In two of the theorems, the data is carefully selected with an upper bound of the blowup time of 1, but the result does not say anything about generic data. For the first blowup result, which is more stable, if the initial data is supported in a narrow cylinder of width around the origin with a total circulation of , then the blowup time will be bounded by , which is consistent with dimensional analysis and also the Beale-Kato-Majda criterion (vorticity has units of inverse time, while circulation has units of length squared per unit time).
This is discussed in detail in my other blog post -global-regularity-for-navier-stokes-is-hard/ . Basically, the answer is no, because the time of existence provided by the local theory can be arbitrarily small even when there is very little energy left to dissipate, and iteration of the local existence theory could thus conceivably lead to a convergent series which is consistent with finite time blowup. Note also that the equation considered in my paper here also has local existence and regularity as well as an energy dissipation inequality, yet still manages to exhibit solutions that blow up in finite time.
I believe for the specific bilinear operator I use for the blowup example there is a suitable endpoint paraproduct estimate which allows one to obtain this sort of regularity result, though for the general averaged bilinear operators in the class I describe in the paper there may not be such an estimate. On the other hand, I do not know if one can extend the Beal-Kato-Majda criterion (assuming only control of the vorticity) to my equation because it does not have a usable vorticity equation.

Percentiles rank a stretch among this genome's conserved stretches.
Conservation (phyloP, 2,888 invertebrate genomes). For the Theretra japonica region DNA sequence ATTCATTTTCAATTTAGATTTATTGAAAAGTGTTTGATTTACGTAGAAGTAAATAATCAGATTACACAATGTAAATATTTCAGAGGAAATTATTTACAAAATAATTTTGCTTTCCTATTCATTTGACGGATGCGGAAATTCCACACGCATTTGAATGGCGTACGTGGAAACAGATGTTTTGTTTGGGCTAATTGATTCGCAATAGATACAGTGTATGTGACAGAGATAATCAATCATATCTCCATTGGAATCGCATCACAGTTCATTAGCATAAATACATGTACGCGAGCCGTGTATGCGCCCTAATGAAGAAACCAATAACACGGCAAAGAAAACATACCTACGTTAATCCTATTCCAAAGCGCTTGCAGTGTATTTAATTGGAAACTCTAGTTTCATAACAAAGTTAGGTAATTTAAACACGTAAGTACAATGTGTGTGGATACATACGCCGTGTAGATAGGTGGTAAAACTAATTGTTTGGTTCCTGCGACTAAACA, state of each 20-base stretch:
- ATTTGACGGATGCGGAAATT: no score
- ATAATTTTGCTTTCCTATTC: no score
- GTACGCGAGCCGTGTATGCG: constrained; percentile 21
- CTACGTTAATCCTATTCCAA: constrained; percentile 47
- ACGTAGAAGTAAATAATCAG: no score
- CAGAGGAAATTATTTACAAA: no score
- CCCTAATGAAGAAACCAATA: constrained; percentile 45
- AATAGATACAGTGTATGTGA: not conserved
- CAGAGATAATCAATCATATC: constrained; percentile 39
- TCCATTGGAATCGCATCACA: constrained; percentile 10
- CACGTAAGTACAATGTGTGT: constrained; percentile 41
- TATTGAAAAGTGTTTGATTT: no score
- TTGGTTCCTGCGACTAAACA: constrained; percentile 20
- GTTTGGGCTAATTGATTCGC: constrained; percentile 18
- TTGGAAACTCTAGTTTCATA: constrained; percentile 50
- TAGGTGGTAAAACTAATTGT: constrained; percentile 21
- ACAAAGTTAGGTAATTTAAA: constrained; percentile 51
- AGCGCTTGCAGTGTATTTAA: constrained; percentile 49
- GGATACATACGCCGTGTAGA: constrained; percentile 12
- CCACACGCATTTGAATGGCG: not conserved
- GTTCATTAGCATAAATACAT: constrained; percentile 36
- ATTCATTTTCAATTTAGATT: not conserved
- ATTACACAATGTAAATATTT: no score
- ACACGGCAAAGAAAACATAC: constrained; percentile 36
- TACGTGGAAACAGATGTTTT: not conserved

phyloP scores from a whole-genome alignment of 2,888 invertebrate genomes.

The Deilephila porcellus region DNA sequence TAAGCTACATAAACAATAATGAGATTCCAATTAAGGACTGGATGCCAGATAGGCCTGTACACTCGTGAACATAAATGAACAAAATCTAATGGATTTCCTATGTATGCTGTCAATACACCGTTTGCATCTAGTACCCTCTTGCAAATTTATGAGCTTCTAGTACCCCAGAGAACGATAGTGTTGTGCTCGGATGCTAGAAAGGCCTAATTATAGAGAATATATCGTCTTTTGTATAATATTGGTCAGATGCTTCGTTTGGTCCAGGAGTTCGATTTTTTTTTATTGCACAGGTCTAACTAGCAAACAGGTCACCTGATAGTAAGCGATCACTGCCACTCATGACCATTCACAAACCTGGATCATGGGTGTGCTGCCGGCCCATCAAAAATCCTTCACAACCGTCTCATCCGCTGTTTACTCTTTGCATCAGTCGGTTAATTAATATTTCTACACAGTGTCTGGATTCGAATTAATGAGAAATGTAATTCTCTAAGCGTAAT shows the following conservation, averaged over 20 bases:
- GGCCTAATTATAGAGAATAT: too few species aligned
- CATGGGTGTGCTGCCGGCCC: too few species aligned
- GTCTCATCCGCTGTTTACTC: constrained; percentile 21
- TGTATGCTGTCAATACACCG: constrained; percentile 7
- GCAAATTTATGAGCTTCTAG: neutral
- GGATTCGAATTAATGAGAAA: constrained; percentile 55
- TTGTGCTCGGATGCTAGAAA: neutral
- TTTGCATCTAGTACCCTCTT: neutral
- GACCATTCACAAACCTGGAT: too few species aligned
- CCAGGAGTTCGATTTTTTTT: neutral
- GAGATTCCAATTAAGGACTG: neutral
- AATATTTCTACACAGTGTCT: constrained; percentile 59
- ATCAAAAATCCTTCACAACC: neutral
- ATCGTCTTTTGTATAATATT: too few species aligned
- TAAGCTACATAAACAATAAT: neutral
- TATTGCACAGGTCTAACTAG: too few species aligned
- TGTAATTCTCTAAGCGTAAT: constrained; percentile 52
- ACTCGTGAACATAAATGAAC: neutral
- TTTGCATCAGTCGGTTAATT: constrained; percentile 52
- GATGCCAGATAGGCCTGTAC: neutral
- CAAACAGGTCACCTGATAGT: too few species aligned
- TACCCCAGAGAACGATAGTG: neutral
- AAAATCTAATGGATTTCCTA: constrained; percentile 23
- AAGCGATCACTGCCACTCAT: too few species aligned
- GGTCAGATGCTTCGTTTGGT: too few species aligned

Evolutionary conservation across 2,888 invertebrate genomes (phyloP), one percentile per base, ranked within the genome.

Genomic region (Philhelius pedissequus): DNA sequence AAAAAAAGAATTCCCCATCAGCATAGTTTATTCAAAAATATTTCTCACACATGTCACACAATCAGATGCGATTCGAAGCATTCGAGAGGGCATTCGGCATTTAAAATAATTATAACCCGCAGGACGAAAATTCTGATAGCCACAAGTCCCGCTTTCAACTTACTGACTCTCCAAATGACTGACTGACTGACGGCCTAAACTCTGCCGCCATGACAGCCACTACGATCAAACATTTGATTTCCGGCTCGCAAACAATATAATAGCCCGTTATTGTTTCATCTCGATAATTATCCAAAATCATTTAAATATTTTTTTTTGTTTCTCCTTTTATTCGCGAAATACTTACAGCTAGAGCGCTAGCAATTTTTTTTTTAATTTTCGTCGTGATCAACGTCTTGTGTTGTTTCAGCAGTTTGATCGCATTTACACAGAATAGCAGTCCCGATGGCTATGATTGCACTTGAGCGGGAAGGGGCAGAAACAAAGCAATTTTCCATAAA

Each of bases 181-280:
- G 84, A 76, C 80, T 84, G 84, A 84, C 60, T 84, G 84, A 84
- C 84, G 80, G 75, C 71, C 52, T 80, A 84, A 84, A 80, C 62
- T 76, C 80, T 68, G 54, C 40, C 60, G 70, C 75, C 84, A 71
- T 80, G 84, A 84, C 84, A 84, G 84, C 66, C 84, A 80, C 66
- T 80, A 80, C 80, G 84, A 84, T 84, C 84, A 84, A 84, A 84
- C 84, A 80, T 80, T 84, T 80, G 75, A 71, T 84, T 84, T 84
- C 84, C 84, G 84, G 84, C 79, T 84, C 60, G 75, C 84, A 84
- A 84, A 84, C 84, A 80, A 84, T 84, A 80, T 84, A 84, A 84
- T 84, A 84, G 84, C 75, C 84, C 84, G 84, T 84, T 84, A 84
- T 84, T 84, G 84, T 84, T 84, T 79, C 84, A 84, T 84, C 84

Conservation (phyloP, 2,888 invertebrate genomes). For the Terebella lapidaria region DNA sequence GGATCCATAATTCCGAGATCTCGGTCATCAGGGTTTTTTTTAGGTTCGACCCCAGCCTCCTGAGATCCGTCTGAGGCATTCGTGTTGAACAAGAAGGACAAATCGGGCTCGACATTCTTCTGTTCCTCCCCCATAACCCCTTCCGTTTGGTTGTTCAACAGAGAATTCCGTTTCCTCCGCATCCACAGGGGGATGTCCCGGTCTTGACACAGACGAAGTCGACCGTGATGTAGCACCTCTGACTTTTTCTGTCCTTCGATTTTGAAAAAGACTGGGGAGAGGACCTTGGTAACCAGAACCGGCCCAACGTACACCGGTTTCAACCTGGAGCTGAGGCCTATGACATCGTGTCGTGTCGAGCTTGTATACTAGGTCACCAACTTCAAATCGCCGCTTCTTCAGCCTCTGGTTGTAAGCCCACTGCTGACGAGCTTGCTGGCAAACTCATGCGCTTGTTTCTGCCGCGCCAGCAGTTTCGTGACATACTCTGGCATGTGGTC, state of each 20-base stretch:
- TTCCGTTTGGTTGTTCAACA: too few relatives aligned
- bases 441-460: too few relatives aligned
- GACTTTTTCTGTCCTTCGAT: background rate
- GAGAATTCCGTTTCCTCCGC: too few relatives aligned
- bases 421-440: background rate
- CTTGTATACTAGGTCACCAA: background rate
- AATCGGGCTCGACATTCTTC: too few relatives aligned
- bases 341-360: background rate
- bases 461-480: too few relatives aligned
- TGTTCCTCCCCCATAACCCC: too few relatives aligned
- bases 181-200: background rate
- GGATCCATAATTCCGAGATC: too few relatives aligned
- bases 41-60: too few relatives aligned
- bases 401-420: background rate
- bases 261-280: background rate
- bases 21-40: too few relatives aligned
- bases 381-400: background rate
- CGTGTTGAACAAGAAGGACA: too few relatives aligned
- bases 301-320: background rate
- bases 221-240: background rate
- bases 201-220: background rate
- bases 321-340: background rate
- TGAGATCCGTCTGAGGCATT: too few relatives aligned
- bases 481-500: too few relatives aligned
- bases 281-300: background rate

We study the blowup behavior for the focusing energy-supercritical semilinear wave equation in 3 space dimensions without symmetry assumptions on the data. We prove the stability in \(H^2\times H^1\) of the ODE blowup profile.
If $b : X' \to X$ is the blowup of $X$ in $Z$, then we often denote $\mathcalO_X'(n)$ the twists of the structure sheaf. Note that these are invertible $\mathcalO_X'$-modules and that $\mathcalO_X'(n) = \mathcalO_X'(1)^\otimes n$ because $X'$ is the relative Proj of a quasi-coherent graded $\mathcalO_ X$-algebra which is generated in degree $1$, see Lemma 70.11.11.
Lemma 70.17.2. Let $S$ be a scheme. Let $X$ be an algebraic space over $S$. Let $\mathcalI \subset \mathcalO_ X$ be a quasi-coherent sheaf of ideals. Let $U = \mathop\mathrmSpec(A)$ be an affine scheme étale over $X$ and let $I \subset A$ be the ideal corresponding to $\mathcalI_ U$. If $X' \to X$ is the blowup of $X$ in $\mathcalI$, then there is a canonical isomorphism
of schemes over $U$, where the right hand side is the homogeneous spectrum of the Rees algebra of $I$ in $A$. Moreover, $U \times _ X X'$ has an affine open covering by spectra of the affine blowup algebras $A[\fracIa]$.
Lemma 70.17.3. Let $S$ be a scheme. Let $X_1 \to X_2$ be a flat morphism of algebraic spaces over $S$. Let $Z_2 \subset X_2$ be a closed subspace. Let $Z_1$ be the inverse image of $Z_2$ in $X_1$. Let $X'_ i$ be the blowup of $Z_ i$ in $X_ i$. Then there exists a cartesian diagram
Lemma 70.17.7. Let $S$ be a scheme. Let $X$ be an algebraic space over $S$. Let $\mathcalI \subset \mathcalO_ X$ be a quasi-coherent sheaf of ideals. If $X$ is reduced, then the blowup $X'$ of $X$ in $\mathcalI$ is reduced.
Lemma 70.17.8. Let $S$ be a scheme. Let $X$ be an algebraic space over $S$. Let $b : X' \to X$ be the blowup of $X$ in a closed subspace. If $X$ satisfies the equivalent conditions of Morphisms of Spaces, Lemma 66.49.1 then so does $X'$.
Lemma 70.17.9. Let $S$ be a scheme. Let $X$ be an algebraic space over $S$. Let $b : X' \to X$ be a blowup of $X$ in a closed subspace. For any effective Cartier divisor $D$ on $X$ the pullback $b^-1D$ is defined (see Definition 70.6.10). 041b061a72